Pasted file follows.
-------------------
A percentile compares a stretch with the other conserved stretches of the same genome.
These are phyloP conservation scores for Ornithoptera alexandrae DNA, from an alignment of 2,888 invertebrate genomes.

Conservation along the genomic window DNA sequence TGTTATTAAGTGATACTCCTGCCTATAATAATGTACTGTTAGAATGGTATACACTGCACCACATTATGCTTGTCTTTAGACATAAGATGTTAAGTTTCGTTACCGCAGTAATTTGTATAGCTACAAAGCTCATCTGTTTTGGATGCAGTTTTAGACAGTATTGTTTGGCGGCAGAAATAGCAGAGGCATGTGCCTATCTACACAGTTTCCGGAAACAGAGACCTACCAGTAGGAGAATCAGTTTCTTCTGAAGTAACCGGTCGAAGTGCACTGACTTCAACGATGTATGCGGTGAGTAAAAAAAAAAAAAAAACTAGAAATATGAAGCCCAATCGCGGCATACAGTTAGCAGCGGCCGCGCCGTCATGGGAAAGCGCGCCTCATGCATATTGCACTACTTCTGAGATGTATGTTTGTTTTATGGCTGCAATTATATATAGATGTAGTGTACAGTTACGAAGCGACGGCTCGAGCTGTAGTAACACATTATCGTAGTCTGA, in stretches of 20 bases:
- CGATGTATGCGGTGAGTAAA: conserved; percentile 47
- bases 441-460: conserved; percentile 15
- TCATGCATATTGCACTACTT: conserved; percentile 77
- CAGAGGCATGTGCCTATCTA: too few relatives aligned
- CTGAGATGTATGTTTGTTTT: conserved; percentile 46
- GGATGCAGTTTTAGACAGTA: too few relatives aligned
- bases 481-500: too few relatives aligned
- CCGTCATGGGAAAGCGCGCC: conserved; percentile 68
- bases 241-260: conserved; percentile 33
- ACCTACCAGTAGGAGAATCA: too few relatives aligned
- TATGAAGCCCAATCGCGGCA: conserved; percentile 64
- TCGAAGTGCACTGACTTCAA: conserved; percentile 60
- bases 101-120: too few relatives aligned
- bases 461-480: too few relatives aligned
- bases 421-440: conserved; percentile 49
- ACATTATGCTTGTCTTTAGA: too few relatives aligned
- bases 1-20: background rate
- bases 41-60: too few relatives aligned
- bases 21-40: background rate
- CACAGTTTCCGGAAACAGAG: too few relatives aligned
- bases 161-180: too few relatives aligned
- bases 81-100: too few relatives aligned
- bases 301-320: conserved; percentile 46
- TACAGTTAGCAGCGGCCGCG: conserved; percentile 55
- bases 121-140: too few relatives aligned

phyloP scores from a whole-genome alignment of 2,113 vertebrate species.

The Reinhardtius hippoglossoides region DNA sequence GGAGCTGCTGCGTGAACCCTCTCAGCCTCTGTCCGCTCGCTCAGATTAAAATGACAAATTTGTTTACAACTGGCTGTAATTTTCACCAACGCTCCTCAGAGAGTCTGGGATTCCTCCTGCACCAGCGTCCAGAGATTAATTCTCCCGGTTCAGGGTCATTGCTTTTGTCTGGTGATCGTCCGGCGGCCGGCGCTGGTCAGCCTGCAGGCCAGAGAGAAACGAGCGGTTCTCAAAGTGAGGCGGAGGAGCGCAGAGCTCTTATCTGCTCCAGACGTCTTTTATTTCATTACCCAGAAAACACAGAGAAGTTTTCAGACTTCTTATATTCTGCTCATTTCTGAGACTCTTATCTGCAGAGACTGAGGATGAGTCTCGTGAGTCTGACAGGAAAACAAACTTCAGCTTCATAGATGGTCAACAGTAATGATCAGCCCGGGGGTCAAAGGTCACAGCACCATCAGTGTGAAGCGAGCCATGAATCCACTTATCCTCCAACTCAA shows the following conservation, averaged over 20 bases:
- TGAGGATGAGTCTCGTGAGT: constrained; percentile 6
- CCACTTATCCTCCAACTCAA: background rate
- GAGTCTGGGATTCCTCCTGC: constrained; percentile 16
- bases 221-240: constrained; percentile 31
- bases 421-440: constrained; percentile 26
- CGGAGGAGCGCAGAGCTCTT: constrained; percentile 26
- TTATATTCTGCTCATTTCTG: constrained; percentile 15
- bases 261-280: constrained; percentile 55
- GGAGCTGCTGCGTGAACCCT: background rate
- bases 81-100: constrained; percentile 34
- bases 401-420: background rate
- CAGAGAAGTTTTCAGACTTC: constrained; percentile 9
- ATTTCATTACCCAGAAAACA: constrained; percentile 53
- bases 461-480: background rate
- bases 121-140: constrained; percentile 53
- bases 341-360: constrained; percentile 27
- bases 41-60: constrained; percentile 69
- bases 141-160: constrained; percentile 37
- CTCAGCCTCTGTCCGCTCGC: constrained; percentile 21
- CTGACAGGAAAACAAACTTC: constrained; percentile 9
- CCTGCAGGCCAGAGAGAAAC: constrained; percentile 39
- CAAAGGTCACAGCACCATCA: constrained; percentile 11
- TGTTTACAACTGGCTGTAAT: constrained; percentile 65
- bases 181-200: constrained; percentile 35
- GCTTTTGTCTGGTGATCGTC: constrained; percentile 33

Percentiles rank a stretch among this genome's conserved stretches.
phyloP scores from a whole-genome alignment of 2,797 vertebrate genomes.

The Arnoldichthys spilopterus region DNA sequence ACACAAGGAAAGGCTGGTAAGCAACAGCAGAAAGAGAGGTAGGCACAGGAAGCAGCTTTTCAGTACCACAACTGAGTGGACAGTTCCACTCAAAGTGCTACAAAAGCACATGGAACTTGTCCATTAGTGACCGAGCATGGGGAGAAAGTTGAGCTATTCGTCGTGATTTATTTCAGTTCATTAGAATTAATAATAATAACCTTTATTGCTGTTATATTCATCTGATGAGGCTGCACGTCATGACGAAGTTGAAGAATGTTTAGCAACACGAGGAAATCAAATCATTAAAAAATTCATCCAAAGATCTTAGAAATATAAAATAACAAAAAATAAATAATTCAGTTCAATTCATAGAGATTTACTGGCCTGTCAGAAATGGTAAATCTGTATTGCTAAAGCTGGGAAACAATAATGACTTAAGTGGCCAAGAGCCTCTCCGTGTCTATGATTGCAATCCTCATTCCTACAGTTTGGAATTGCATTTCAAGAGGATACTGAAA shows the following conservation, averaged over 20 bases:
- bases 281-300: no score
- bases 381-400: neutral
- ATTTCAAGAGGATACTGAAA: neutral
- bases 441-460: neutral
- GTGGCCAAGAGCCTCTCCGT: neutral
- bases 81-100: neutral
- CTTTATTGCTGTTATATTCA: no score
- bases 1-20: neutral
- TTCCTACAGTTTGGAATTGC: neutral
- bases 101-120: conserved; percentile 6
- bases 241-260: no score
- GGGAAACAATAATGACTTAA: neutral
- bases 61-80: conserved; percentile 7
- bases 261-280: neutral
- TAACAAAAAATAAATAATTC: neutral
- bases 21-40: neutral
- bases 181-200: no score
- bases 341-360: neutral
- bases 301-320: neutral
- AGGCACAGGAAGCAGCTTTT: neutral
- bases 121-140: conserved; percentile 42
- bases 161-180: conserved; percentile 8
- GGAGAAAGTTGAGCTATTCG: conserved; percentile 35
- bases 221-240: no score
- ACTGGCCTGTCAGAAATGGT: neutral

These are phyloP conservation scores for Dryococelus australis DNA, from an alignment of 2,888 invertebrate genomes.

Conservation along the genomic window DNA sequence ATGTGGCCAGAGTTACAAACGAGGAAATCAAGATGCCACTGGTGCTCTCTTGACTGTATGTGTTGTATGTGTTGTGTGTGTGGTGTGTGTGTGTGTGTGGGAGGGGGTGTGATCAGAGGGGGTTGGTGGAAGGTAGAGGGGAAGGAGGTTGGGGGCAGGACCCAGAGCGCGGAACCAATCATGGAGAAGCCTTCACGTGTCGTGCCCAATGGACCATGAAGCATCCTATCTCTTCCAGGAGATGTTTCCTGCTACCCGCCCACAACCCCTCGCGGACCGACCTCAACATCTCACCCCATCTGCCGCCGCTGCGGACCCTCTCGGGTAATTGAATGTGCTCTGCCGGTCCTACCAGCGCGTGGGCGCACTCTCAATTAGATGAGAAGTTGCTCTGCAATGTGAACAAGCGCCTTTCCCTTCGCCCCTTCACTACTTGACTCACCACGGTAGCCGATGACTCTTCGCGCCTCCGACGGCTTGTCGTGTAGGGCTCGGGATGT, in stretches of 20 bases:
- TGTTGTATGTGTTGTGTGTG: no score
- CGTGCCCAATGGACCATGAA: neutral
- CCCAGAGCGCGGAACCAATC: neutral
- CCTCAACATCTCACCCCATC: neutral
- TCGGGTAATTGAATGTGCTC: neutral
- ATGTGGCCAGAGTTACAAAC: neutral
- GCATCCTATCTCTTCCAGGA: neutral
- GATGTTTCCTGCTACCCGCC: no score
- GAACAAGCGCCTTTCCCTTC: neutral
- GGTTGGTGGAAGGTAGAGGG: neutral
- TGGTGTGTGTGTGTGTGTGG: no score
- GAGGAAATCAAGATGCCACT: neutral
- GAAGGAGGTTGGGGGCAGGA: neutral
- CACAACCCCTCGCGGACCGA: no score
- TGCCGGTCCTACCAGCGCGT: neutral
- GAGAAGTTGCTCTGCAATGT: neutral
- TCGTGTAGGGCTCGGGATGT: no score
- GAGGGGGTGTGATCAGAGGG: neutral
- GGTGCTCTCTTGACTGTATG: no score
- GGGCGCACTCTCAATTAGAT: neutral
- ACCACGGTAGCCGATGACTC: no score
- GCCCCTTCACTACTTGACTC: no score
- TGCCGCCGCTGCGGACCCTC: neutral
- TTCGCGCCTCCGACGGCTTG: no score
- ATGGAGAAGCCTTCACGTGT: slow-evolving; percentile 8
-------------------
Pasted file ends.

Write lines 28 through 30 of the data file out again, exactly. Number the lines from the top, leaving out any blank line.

- bases 121-140: too few relatives aligned

phyloP scores from a whole-genome alignment of 2,113 vertebrate species.

The Reinhardtius hippoglossoides region DNA sequence GGAGCTGCTGCGTGAACCCTCTCAGCCTCTGTCCGCTCGCTCAGATTAAAATGACAAATTTGTTTACAACTGGCTGTAATTTTCACCAACGCTCCTCAGAGAGTCTGGGATTCCTCCTGCACCAGCGTCCAGAGATTAATTCTCCCGGTTCAGGGTCATTGCTTTTGTCTGGTGATCGTCCGGCGGCCGGCGCTGGTCAGCCTGCAGGCCAGAGAGAAACGAGCGGTTCTCAAAGTGAGGCGGAGGAGCGCAGAGCTCTTATCTGCTCCAGACGTCTTTTATTTCATTACCCAGAAAACACAGAGAAGTTTTCAGACTTCTTATATTCTGCTCATTTCTGAGACTCTTATCTGCAGAGACTGAGGATGAGTCTCGTGAGTCTGACAGGAAAACAAACTTCAGCTTCATAGATGGTCAACAGTAATGATCAGCCCGGGGGTCAAAGGTCACAGCACCATCAGTGTGAAGCGAGCCATGAATCCACTTATCCTCCAACTCAA shows the following conservation, averaged over 20 bases: